Cled E. Wallace
“Rev.” W.J. McDaniel, a prominent Baptist minister of Chattanooga, Tennessee appears on the front page of the Baptist and Reflector in a long article on “Salvation By Grace.” This impresses me as about as strong a statement and defense of the Baptist position as can be made. I believe the gentleman to be dangerously wrong and shall address myself to the task of showing that he is by the scriptures. There are some points of agreement I am glad to acknowledge.
Man is lost and needs to be saved. Human power and resources are incapable of accomplishing the work. Man possesses no merit that puts God in debt to him. He must be saved by the grace of God. He must exercise faith in God, put his trust in a divine Saviour, else his case is hopeless.
“O Lord, I know that the way of man is not in himself: it is not in man that walketh to direct his steps” (Jer. 10:23). “Trust in the Lord with all thine heart; and lean not unto thine own understanding. In all thy ways acknowledge him, and he shall direct thy paths” (Prov. 3:5-6). Anything, therefore, that a man does to be saved must be an act of faith, an expression of trust and in obedience to God. He does it because God tells him to do so. To expect salvation in the performance of any act that God has not commanded in specific relation to salvation would be the height of presumption. God does not require a man to do anything, nor can he do anything, that entitles him to boast, “that no flesh should glory before God.” I take it that this fundamental situation is clear and agreed upon. It should serve to protect us from some more or less ugly charges that are sometimes made against us. The Baptist brother seeks to clarify the discussion with a series of questions:
As a matter of clarifying this discussion allow me to further reveal the position of Baptists by asking the following questions: (1) Can a person be saved by uniting with the church? (2) Does the rite of baptism save one or have any part in saving one? (3) Does the observance of the Lord’s Supper have any part in the salvation of the soul? (4) Can a person be saved by just doing the best he can?’ Is there any work a man might do which will bring about salvation for him?
I shall first answer these questions in the light of what the scriptures say and then pay my respects to why “We Baptists do not believe” it.
(1) A person cannot be saved by uniting with the Baptist Church or any other religious denomination of human origin. They are plants which the Father did not plant. The New Testament knows nothing of them. The church the Lord built is “the body of Christ” (1 Cor. 12:27) and includes all the people of God (1 Cor. 12:13; Rom. 12:4-5). “God set the members each one of them in the body, even as it pleased him” (1 Cor. 12:18). The church is the family of God, including all the children of God and he adds them to the church, the family, when he saves them (Acts 2:47). We invite Mr. McDaniel to point out even one Christian in the New Testament who was not a member of the church. They became Christians through the spiritual process of the new birth and entered the family of God, the church in the same way. “Uniting with the church” may be sufficient to get somebody tangled up with the Baptist denomination, but he has to be born in order to establish membership in the church of God. “Can a man be saved by” being born again? That is exactly how he is saved, and that is precisely how he enters the family of God, the church! “Wherefore if any man is in Christ, he is a new creature: the old things are passed away; behold, they are become new” (2 Cor. 5:17). “For ye are all sons of God, through faith, in Christ Jesus. For as many of you as were baptized into Christ did put on Christ (Gal. 3:26-27). By common consent the new birth has nothing to do with making a man a member of the Baptist church. He can have everything the new birth has to offer outside that human denomination.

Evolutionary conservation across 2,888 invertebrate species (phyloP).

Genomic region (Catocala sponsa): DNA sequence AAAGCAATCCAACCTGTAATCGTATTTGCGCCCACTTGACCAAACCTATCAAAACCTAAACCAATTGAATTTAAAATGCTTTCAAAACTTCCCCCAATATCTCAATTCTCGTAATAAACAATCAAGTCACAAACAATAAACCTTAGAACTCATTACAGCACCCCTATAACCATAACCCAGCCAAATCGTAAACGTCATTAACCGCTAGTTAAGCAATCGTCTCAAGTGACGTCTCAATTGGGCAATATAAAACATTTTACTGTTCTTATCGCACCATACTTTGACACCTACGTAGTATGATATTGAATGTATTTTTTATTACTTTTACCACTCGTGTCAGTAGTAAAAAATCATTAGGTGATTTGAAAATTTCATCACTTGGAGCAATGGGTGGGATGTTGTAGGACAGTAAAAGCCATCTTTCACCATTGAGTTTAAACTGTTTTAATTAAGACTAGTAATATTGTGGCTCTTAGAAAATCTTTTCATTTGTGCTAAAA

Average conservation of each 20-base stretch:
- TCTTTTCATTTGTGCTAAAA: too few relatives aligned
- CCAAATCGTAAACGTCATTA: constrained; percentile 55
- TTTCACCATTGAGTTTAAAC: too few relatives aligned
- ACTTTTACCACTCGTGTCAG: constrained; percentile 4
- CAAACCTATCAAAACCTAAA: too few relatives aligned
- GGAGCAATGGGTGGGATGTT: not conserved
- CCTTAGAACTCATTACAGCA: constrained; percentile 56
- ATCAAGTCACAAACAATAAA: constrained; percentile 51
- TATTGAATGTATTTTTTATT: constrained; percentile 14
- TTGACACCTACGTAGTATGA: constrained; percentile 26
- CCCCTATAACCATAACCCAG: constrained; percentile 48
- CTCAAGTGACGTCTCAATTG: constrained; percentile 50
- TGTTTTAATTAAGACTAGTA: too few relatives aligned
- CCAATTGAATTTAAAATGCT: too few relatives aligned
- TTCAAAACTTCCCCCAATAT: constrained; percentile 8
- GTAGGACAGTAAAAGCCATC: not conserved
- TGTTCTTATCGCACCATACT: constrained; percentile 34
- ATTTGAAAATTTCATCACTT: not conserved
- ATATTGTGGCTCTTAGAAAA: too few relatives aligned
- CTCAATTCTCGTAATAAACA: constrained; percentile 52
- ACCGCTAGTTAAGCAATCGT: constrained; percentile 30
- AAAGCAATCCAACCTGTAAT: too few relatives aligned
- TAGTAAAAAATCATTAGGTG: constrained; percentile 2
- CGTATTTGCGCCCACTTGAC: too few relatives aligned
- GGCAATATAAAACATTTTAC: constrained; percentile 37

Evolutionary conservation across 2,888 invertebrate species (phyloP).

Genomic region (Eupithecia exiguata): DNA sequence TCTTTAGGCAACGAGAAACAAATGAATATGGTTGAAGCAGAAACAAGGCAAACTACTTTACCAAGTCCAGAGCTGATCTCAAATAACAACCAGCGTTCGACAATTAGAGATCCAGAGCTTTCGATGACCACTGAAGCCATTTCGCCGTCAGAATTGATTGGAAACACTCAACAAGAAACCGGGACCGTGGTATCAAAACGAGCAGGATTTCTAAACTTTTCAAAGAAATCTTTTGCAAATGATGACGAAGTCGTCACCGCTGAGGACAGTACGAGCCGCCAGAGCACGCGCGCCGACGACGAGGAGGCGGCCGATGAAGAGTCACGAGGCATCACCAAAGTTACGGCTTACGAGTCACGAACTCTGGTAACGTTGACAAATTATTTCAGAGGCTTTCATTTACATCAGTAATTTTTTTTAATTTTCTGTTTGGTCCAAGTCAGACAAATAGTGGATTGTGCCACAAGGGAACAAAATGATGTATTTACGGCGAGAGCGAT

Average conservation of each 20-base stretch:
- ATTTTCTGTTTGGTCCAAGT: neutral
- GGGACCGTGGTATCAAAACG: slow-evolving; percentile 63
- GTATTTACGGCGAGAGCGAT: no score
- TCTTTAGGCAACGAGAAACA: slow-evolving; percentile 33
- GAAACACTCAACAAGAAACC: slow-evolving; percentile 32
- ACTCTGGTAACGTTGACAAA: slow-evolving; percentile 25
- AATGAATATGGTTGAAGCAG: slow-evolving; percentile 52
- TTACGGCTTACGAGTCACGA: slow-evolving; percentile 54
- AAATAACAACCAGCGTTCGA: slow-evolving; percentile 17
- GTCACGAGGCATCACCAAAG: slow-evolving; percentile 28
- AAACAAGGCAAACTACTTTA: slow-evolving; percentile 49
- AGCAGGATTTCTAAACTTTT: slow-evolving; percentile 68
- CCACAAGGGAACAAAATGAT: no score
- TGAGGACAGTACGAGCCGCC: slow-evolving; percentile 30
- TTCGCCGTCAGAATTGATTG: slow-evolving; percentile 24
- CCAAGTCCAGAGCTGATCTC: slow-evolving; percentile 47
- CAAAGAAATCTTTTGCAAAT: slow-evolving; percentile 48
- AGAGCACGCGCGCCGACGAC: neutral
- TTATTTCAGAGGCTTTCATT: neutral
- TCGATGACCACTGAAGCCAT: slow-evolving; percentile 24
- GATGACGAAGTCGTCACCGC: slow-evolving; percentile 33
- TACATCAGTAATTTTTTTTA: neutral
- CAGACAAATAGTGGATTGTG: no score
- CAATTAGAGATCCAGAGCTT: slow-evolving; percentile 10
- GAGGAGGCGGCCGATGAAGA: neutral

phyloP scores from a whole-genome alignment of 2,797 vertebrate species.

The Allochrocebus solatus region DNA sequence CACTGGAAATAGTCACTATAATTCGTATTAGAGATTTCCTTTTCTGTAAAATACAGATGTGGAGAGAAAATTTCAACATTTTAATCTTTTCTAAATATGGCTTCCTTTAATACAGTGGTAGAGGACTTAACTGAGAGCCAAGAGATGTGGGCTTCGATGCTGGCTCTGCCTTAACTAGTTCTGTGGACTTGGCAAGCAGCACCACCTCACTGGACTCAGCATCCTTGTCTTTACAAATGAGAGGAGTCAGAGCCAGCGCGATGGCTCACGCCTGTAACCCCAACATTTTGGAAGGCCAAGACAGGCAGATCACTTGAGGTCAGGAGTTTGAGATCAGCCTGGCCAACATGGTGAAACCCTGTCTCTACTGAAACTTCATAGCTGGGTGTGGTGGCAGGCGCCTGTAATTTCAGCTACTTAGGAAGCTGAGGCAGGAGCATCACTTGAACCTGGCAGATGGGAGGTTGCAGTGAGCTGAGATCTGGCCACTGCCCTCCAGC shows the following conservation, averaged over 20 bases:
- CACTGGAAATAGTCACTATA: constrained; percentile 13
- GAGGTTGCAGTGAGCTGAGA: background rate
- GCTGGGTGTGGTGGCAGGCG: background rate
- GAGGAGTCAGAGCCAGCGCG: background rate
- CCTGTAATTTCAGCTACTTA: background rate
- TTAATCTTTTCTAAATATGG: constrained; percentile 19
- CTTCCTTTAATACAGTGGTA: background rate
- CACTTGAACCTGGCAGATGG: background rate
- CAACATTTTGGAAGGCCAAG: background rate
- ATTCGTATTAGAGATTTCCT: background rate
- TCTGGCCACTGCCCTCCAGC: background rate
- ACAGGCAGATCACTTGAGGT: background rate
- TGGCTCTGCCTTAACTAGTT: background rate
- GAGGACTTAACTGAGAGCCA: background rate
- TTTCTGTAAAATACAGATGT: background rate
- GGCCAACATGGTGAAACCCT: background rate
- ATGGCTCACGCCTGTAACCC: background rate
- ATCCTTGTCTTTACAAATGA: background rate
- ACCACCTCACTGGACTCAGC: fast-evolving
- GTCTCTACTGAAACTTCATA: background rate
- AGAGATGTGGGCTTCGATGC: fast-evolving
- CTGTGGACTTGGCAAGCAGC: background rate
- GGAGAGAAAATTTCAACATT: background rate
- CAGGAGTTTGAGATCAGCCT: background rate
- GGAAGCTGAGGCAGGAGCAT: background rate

(2) “Does the rite of Baptism save one or have any part in saving one?” If the purpose is to “clarify this discussion” care should be taken to frame questions so that they will reveal rather than becloud issues. God saves sinners when he pardons their sins. Sinners must exercise faith in Jesus Christ by being baptized into Christ, into his death (Rom. 6:3-4). Baptism is “into the name of the Father and of the Son and of the Holy Spirit” (Matt. 28:19). Is it essential that such a relationship be established in order to salvation? Let us alter the form of the question somewhat “as a matter of clarifying this discussion.” “Does the rite of baptism” put “one” into Christ or into the death of Christ? Paul says it does, even if “We Baptists do not believe that.” I believe I’ll just stick to Paul.
(3) “Does the observance of the Lord’s Supper have any part in the salvation of the soul?” It is clearly taught in the New Testament that the Lord’s Supper is for the Lord’s children and nobody can partake of it who is not a Christian. It is a memorial feast for Christians. It is a communion of the blood and body of the Lord for baptized believers. It is nowhere stated that the Lord’s Supper introduces “one” into Christ or puts “one” into his death. When convicted sinners in the New Testament asked what they must do, they were not told to repent and take the Lord’s Supper for the remission of sins. They were told to repent and be baptized. Why should the Lord’s Supper be introduced into “this discussion?” The use that has been made of it is not “clarifying” for an effort is made to make it parallel with baptism. They differ widely in both act and design. What is said of one does not apply to the other at all. A theory that requires such a mishandling of the word of truth cannot be right.